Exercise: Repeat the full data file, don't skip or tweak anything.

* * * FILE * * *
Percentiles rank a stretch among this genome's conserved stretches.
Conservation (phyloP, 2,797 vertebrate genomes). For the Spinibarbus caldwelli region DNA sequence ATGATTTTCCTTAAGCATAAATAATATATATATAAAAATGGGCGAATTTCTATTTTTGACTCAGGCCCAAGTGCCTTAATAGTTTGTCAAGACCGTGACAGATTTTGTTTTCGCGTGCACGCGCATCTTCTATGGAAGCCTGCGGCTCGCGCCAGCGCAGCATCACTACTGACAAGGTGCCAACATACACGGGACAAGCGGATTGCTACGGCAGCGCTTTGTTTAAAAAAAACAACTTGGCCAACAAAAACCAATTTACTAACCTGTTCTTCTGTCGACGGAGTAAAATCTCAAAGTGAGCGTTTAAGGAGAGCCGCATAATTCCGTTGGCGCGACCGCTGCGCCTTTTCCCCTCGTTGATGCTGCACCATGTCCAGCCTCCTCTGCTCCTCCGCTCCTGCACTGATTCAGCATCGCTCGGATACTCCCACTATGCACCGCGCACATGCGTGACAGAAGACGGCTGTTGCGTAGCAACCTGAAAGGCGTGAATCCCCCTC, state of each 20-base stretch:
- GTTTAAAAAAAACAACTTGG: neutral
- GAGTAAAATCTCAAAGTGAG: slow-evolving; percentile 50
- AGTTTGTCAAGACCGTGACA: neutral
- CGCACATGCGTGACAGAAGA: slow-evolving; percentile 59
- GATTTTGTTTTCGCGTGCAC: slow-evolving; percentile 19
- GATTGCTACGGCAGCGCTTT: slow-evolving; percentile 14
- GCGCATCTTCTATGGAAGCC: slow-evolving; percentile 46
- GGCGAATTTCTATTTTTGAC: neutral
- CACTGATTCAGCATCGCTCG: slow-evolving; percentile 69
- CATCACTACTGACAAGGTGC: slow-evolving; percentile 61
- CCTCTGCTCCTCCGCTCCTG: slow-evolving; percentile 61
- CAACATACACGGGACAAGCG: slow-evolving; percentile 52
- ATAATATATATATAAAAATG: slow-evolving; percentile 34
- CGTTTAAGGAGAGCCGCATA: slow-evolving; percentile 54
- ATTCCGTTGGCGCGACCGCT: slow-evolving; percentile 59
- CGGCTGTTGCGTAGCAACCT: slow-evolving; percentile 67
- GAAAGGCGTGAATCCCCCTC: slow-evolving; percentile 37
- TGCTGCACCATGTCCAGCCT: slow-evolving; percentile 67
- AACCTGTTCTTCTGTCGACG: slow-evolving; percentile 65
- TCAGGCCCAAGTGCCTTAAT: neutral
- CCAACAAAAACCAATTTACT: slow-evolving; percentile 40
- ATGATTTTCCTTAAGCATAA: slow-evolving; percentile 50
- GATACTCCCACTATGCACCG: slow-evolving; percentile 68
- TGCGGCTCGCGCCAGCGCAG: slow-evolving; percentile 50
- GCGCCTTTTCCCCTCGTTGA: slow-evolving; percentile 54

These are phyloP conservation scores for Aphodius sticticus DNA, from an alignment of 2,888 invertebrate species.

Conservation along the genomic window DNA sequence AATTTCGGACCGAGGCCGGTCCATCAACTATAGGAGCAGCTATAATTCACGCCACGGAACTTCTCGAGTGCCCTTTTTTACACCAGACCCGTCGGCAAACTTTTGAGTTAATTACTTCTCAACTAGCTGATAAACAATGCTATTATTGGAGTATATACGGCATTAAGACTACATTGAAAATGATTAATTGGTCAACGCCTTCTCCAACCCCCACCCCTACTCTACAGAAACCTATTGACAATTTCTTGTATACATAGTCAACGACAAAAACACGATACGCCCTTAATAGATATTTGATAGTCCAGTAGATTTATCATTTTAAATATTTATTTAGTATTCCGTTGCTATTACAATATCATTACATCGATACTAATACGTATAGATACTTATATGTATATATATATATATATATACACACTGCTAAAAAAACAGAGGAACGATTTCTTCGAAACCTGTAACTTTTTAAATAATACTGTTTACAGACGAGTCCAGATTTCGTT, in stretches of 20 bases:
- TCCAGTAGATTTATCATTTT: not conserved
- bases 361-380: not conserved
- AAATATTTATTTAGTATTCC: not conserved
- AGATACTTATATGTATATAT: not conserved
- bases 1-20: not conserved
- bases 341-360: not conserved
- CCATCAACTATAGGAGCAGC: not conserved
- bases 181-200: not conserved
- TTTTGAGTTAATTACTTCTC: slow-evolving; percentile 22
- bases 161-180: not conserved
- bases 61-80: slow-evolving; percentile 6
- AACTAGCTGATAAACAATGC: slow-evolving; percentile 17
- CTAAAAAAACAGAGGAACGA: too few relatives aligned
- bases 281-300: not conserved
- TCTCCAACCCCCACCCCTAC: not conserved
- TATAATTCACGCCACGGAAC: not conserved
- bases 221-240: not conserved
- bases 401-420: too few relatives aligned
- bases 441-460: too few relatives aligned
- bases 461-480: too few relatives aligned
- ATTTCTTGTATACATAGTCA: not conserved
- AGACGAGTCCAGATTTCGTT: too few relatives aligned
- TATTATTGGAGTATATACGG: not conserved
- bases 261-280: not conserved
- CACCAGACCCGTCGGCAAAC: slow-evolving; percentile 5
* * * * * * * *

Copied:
Percentiles rank a stretch among this genome's conserved stretches.
Conservation (phyloP, 2,797 vertebrate genomes). For the Spinibarbus caldwelli region DNA sequence ATGATTTTCCTTAAGCATAAATAATATATATATAAAAATGGGCGAATTTCTATTTTTGACTCAGGCCCAAGTGCCTTAATAGTTTGTCAAGACCGTGACAGATTTTGTTTTCGCGTGCACGCGCATCTTCTATGGAAGCCTGCGGCTCGCGCCAGCGCAGCATCACTACTGACAAGGTGCCAACATACACGGGACAAGCGGATTGCTACGGCAGCGCTTTGTTTAAAAAAAACAACTTGGCCAACAAAAACCAATTTACTAACCTGTTCTTCTGTCGACGGAGTAAAATCTCAAAGTGAGCGTTTAAGGAGAGCCGCATAATTCCGTTGGCGCGACCGCTGCGCCTTTTCCCCTCGTTGATGCTGCACCATGTCCAGCCTCCTCTGCTCCTCCGCTCCTGCACTGATTCAGCATCGCTCGGATACTCCCACTATGCACCGCGCACATGCGTGACAGAAGACGGCTGTTGCGTAGCAACCTGAAAGGCGTGAATCCCCCTC, state of each 20-base stretch:
- GTTTAAAAAAAACAACTTGG: neutral
- GAGTAAAATCTCAAAGTGAG: slow-evolving; percentile 50
- AGTTTGTCAAGACCGTGACA: neutral
- CGCACATGCGTGACAGAAGA: slow-evolving; percentile 59
- GATTTTGTTTTCGCGTGCAC: slow-evolving; percentile 19
- GATTGCTACGGCAGCGCTTT: slow-evolving; percentile 14
- GCGCATCTTCTATGGAAGCC: slow-evolving; percentile 46
- GGCGAATTTCTATTTTTGAC: neutral
- CACTGATTCAGCATCGCTCG: slow-evolving; percentile 69
- CATCACTACTGACAAGGTGC: slow-evolving; percentile 61
- CCTCTGCTCCTCCGCTCCTG: slow-evolving; percentile 61
- CAACATACACGGGACAAGCG: slow-evolving; percentile 52
- ATAATATATATATAAAAATG: slow-evolving; percentile 34
- CGTTTAAGGAGAGCCGCATA: slow-evolving; percentile 54
- ATTCCGTTGGCGCGACCGCT: slow-evolving; percentile 59
- CGGCTGTTGCGTAGCAACCT: slow-evolving; percentile 67
- GAAAGGCGTGAATCCCCCTC: slow-evolving; percentile 37
- TGCTGCACCATGTCCAGCCT: slow-evolving; percentile 67
- AACCTGTTCTTCTGTCGACG: slow-evolving; percentile 65
- TCAGGCCCAAGTGCCTTAAT: neutral
- CCAACAAAAACCAATTTACT: slow-evolving; percentile 40
- ATGATTTTCCTTAAGCATAA: slow-evolving; percentile 50
- GATACTCCCACTATGCACCG: slow-evolving; percentile 68
- TGCGGCTCGCGCCAGCGCAG: slow-evolving; percentile 50
- GCGCCTTTTCCCCTCGTTGA: slow-evolving; percentile 54

These are phyloP conservation scores for Aphodius sticticus DNA, from an alignment of 2,888 invertebrate species.

Conservation along the genomic window DNA sequence AATTTCGGACCGAGGCCGGTCCATCAACTATAGGAGCAGCTATAATTCACGCCACGGAACTTCTCGAGTGCCCTTTTTTACACCAGACCCGTCGGCAAACTTTTGAGTTAATTACTTCTCAACTAGCTGATAAACAATGCTATTATTGGAGTATATACGGCATTAAGACTACATTGAAAATGATTAATTGGTCAACGCCTTCTCCAACCCCCACCCCTACTCTACAGAAACCTATTGACAATTTCTTGTATACATAGTCAACGACAAAAACACGATACGCCCTTAATAGATATTTGATAGTCCAGTAGATTTATCATTTTAAATATTTATTTAGTATTCCGTTGCTATTACAATATCATTACATCGATACTAATACGTATAGATACTTATATGTATATATATATATATATATACACACTGCTAAAAAAACAGAGGAACGATTTCTTCGAAACCTGTAACTTTTTAAATAATACTGTTTACAGACGAGTCCAGATTTCGTT, in stretches of 20 bases:
- TCCAGTAGATTTATCATTTT: not conserved
- bases 361-380: not conserved
- AAATATTTATTTAGTATTCC: not conserved
- AGATACTTATATGTATATAT: not conserved
- bases 1-20: not conserved
- bases 341-360: not conserved
- CCATCAACTATAGGAGCAGC: not conserved
- bases 181-200: not conserved
- TTTTGAGTTAATTACTTCTC: slow-evolving; percentile 22
- bases 161-180: not conserved
- bases 61-80: slow-evolving; percentile 6
- AACTAGCTGATAAACAATGC: slow-evolving; percentile 17
- CTAAAAAAACAGAGGAACGA: too few relatives aligned
- bases 281-300: not conserved
- TCTCCAACCCCCACCCCTAC: not conserved
- TATAATTCACGCCACGGAAC: not conserved
- bases 221-240: not conserved
- bases 401-420: too few relatives aligned
- bases 441-460: too few relatives aligned
- bases 461-480: too few relatives aligned
- ATTTCTTGTATACATAGTCA: not conserved
- AGACGAGTCCAGATTTCGTT: too few relatives aligned
- TATTATTGGAGTATATACGG: not conserved
- bases 261-280: not conserved
- CACCAGACCCGTCGGCAAAC: slow-evolving; percentile 5